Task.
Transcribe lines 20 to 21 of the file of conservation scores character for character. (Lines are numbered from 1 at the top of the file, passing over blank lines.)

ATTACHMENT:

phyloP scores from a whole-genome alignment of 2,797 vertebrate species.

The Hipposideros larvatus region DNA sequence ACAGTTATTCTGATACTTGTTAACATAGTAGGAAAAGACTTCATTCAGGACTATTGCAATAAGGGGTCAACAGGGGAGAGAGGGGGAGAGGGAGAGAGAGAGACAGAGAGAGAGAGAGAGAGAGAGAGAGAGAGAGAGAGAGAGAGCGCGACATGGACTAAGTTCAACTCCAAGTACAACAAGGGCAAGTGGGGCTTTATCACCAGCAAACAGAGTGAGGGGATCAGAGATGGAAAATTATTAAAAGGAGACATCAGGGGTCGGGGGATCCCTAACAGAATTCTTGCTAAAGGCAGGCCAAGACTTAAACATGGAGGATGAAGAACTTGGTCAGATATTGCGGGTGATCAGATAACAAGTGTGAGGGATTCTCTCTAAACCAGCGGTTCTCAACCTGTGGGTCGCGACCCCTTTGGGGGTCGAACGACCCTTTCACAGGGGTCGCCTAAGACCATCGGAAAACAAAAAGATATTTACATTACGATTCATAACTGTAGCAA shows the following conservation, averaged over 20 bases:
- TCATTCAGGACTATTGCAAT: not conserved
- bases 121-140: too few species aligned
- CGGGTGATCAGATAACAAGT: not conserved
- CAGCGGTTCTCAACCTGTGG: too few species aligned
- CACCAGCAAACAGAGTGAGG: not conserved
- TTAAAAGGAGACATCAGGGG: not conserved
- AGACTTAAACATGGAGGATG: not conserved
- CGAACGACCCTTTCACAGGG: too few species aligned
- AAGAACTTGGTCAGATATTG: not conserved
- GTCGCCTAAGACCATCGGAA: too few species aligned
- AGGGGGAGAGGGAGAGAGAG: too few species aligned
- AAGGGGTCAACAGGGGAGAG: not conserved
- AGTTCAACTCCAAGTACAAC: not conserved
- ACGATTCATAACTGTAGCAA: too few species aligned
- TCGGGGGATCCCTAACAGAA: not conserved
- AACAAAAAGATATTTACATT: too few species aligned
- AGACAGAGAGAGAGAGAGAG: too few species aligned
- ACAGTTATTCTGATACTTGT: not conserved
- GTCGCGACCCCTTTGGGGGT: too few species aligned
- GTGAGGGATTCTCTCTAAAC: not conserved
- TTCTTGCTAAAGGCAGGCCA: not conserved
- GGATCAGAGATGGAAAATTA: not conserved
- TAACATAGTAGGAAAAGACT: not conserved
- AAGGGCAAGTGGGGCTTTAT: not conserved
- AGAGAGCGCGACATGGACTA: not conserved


- ACAGTTATTCTGATACTTGT: not conserved
- GTCGCGACCCCTTTGGGGGT: too few species aligned